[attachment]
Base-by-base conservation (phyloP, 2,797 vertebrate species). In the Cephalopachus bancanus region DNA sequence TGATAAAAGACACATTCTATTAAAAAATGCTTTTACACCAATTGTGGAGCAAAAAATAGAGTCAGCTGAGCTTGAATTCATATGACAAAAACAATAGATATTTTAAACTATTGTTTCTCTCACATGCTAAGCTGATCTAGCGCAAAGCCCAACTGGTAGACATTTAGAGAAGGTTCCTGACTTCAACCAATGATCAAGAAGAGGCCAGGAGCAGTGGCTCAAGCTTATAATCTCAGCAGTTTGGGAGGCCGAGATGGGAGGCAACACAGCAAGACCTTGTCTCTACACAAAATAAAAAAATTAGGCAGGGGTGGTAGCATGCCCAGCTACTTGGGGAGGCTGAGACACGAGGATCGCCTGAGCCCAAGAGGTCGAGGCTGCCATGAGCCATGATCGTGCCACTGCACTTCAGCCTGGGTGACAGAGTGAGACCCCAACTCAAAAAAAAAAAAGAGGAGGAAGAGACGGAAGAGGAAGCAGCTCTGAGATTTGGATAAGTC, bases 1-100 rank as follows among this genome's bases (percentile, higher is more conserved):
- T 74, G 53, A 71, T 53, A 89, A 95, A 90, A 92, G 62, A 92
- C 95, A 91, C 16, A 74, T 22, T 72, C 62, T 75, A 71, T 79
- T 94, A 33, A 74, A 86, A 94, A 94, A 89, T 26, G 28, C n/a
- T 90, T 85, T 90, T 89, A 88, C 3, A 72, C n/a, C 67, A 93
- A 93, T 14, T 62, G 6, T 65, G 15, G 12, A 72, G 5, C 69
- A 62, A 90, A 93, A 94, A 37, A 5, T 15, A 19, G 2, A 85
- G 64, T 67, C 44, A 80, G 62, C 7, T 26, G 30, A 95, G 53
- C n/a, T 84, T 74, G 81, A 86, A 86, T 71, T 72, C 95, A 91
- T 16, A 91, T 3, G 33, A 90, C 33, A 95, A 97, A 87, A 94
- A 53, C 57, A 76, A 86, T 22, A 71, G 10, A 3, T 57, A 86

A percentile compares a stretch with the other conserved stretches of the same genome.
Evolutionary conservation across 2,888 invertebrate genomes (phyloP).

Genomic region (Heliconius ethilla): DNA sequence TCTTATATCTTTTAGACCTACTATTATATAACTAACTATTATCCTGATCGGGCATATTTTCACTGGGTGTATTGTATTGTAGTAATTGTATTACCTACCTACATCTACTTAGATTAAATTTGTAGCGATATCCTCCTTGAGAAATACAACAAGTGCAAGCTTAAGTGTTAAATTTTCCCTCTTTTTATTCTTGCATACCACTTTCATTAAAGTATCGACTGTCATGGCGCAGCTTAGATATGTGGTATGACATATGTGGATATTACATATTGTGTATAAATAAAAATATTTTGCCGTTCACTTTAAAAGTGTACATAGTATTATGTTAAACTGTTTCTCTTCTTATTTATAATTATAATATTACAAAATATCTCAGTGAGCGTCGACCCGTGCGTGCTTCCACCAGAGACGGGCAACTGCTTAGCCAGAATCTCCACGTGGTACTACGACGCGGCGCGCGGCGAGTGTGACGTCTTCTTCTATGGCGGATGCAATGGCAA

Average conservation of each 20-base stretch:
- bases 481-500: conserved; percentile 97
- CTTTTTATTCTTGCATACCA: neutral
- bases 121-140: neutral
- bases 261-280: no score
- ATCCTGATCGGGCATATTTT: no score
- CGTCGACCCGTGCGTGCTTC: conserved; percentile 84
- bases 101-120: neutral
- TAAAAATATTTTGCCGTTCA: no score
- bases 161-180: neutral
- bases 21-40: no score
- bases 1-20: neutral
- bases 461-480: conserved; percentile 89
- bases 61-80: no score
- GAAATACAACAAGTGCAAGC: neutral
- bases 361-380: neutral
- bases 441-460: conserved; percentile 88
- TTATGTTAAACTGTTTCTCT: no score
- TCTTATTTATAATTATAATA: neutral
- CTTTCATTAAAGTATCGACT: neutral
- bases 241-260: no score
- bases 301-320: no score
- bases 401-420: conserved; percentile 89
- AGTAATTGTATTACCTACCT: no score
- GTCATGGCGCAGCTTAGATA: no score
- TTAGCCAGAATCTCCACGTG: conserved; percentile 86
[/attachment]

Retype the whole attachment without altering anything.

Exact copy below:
Base-by-base conservation (phyloP, 2,797 vertebrate species). In the Cephalopachus bancanus region DNA sequence TGATAAAAGACACATTCTATTAAAAAATGCTTTTACACCAATTGTGGAGCAAAAAATAGAGTCAGCTGAGCTTGAATTCATATGACAAAAACAATAGATATTTTAAACTATTGTTTCTCTCACATGCTAAGCTGATCTAGCGCAAAGCCCAACTGGTAGACATTTAGAGAAGGTTCCTGACTTCAACCAATGATCAAGAAGAGGCCAGGAGCAGTGGCTCAAGCTTATAATCTCAGCAGTTTGGGAGGCCGAGATGGGAGGCAACACAGCAAGACCTTGTCTCTACACAAAATAAAAAAATTAGGCAGGGGTGGTAGCATGCCCAGCTACTTGGGGAGGCTGAGACACGAGGATCGCCTGAGCCCAAGAGGTCGAGGCTGCCATGAGCCATGATCGTGCCACTGCACTTCAGCCTGGGTGACAGAGTGAGACCCCAACTCAAAAAAAAAAAAGAGGAGGAAGAGACGGAAGAGGAAGCAGCTCTGAGATTTGGATAAGTC, bases 1-100 rank as follows among this genome's bases (percentile, higher is more conserved):
- T 74, G 53, A 71, T 53, A 89, A 95, A 90, A 92, G 62, A 92
- C 95, A 91, C 16, A 74, T 22, T 72, C 62, T 75, A 71, T 79
- T 94, A 33, A 74, A 86, A 94, A 94, A 89, T 26, G 28, C n/a
- T 90, T 85, T 90, T 89, A 88, C 3, A 72, C n/a, C 67, A 93
- A 93, T 14, T 62, G 6, T 65, G 15, G 12, A 72, G 5, C 69
- A 62, A 90, A 93, A 94, A 37, A 5, T 15, A 19, G 2, A 85
- G 64, T 67, C 44, A 80, G 62, C 7, T 26, G 30, A 95, G 53
- C n/a, T 84, T 74, G 81, A 86, A 86, T 71, T 72, C 95, A 91
- T 16, A 91, T 3, G 33, A 90, C 33, A 95, A 97, A 87, A 94
- A 53, C 57, A 76, A 86, T 22, A 71, G 10, A 3, T 57, A 86

A percentile compares a stretch with the other conserved stretches of the same genome.
Evolutionary conservation across 2,888 invertebrate genomes (phyloP).

Genomic region (Heliconius ethilla): DNA sequence TCTTATATCTTTTAGACCTACTATTATATAACTAACTATTATCCTGATCGGGCATATTTTCACTGGGTGTATTGTATTGTAGTAATTGTATTACCTACCTACATCTACTTAGATTAAATTTGTAGCGATATCCTCCTTGAGAAATACAACAAGTGCAAGCTTAAGTGTTAAATTTTCCCTCTTTTTATTCTTGCATACCACTTTCATTAAAGTATCGACTGTCATGGCGCAGCTTAGATATGTGGTATGACATATGTGGATATTACATATTGTGTATAAATAAAAATATTTTGCCGTTCACTTTAAAAGTGTACATAGTATTATGTTAAACTGTTTCTCTTCTTATTTATAATTATAATATTACAAAATATCTCAGTGAGCGTCGACCCGTGCGTGCTTCCACCAGAGACGGGCAACTGCTTAGCCAGAATCTCCACGTGGTACTACGACGCGGCGCGCGGCGAGTGTGACGTCTTCTTCTATGGCGGATGCAATGGCAA

Average conservation of each 20-base stretch:
- bases 481-500: conserved; percentile 97
- CTTTTTATTCTTGCATACCA: neutral
- bases 121-140: neutral
- bases 261-280: no score
- ATCCTGATCGGGCATATTTT: no score
- CGTCGACCCGTGCGTGCTTC: conserved; percentile 84
- bases 101-120: neutral
- TAAAAATATTTTGCCGTTCA: no score
- bases 161-180: neutral
- bases 21-40: no score
- bases 1-20: neutral
- bases 461-480: conserved; percentile 89
- bases 61-80: no score
- GAAATACAACAAGTGCAAGC: neutral
- bases 361-380: neutral
- bases 441-460: conserved; percentile 88
- TTATGTTAAACTGTTTCTCT: no score
- TCTTATTTATAATTATAATA: neutral
- CTTTCATTAAAGTATCGACT: neutral
- bases 241-260: no score
- bases 301-320: no score
- bases 401-420: conserved; percentile 89
- AGTAATTGTATTACCTACCT: no score
- GTCATGGCGCAGCTTAGATA: no score
- TTAGCCAGAATCTCCACGTG: conserved; percentile 86